Torture? Something inexplicably impossible? Something that’s undoubtedly hard to do?
Back before I was married, the word ‘savings’ made me the most pessimistic person ever. I always thought it’s something torturous, something I wouldn’t be able to do. A little cash in hand and I would go shopping crazy. It’s a pretty common problem, I assume. It must seem hard to save money.
During an interview with Cita Cinta magazine about how money management is from a freelancer’s point of view, I was inspired to share my experiences about how I manage to save up my money. I shared about how I manage my income every month, and how much I can spare for the ‘piggy bank’.
After three years of being a freelancer, I realized how my money has been on ‘easy come easy go’ mode. It never really came in that soon but it’s gone too soon and sometimes I didn’t even know where they went. So here are some tips for you (and especially if you’re a freelancer like I am)
1. Always prepare some emergency cash.
Emergency cash is crucial for us freelancers, because we fund ourselves independently, no office or company is insuring us. I always spare some of my income for emergency matters such as health matters, automotive (in case my car breaks down and I’m in the middle of nowhere and needs extra cash to get out of the situation without having to starve to death or something… who knows) and several other emergency situations. My Father gives me tips on how to live ‘safely’ and how having backup money is very important. That’s achieved by having emergency money for 6 months worth of living expenses (1 year is even better!). In case there’s a critical issue occurring, we can still survive financially with enough time to think about Plan B!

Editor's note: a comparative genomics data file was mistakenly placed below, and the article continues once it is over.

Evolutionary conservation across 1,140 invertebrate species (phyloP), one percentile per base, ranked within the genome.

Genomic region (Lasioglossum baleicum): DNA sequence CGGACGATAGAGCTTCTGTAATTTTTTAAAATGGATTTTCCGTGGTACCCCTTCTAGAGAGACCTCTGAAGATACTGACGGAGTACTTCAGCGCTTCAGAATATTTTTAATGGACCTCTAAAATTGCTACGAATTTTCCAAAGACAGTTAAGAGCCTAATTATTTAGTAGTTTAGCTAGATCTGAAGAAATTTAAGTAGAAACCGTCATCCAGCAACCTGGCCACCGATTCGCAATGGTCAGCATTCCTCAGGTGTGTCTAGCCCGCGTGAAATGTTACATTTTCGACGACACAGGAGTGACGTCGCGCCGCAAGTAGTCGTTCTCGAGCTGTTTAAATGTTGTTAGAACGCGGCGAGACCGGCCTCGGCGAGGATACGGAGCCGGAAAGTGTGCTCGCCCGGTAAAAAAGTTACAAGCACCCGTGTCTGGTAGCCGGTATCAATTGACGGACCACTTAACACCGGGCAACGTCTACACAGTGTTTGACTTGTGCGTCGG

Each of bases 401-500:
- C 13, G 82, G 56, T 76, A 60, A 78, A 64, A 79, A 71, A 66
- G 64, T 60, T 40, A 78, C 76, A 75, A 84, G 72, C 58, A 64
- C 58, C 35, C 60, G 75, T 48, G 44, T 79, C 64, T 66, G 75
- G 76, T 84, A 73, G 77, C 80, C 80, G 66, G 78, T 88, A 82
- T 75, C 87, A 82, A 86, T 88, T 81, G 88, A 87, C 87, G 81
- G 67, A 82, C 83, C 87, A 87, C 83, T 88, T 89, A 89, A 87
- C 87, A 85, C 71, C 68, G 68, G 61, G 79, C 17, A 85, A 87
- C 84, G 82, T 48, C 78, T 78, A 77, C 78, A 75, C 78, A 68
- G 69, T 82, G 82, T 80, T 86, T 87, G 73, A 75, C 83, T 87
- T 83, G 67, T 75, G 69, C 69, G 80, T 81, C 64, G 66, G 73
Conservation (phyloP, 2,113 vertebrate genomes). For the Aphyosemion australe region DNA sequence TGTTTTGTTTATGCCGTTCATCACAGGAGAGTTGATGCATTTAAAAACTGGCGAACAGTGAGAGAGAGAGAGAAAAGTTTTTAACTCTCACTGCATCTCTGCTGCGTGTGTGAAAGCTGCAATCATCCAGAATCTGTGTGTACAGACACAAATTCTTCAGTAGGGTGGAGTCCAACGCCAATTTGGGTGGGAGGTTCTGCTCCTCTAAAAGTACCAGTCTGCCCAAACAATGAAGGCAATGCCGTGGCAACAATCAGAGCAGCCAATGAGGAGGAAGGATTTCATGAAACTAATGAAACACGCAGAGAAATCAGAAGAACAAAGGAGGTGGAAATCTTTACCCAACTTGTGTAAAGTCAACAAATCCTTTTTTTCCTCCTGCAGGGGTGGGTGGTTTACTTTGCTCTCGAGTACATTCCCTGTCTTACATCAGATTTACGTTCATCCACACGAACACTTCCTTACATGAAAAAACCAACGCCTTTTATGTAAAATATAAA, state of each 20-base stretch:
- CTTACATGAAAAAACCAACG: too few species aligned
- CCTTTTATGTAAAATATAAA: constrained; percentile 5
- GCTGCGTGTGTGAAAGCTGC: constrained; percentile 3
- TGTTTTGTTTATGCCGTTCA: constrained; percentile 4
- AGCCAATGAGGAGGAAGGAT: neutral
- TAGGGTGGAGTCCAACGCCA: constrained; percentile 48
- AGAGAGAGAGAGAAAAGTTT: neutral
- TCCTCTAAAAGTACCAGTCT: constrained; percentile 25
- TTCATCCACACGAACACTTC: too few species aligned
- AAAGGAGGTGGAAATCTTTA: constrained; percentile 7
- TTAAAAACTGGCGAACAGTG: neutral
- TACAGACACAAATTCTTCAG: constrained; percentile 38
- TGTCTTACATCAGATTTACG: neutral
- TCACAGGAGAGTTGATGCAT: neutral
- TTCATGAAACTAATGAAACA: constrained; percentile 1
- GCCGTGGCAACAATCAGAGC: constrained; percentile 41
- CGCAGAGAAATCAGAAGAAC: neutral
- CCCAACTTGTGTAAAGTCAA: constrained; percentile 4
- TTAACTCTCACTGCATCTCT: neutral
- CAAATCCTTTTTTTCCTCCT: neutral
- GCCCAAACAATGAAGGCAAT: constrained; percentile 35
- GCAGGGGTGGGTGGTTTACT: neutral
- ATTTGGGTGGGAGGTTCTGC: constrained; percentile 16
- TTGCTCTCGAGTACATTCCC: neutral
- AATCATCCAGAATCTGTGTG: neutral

2. Consider yourself as an employee.
Try treating yourself as an employee. This way, your money’s expenses will be managed better and will be spent according to the right portion of your needs.
3. Discipline and economical.
A lot of people think that being a freelancer means having more spare time to travel, to chill and eat out and things like that. But these are the baby-steps to a fatal improvidence. Without noticing, we tend to spend our money on unimportant wants and not important needs. Try to be more discipline and pennywise in spending your cash and be thriftier.
4. Note down! Make income and expenses data.
This is the simplest and easiest way to watch our cash flow. Anywhere we go this is the handiest way to stop ourselves from spending too much and even to spot out our useless expenses. In some ways it’s kind of like labeling what kind of a spender we are, the shopping spree? The culinary traveler? The fashionista? And from here we can control our cash flow, even scratching out the unnecessary expenses and bad habits.
5. Start an invesment.
I hope these tips are useful and doable enough for you :)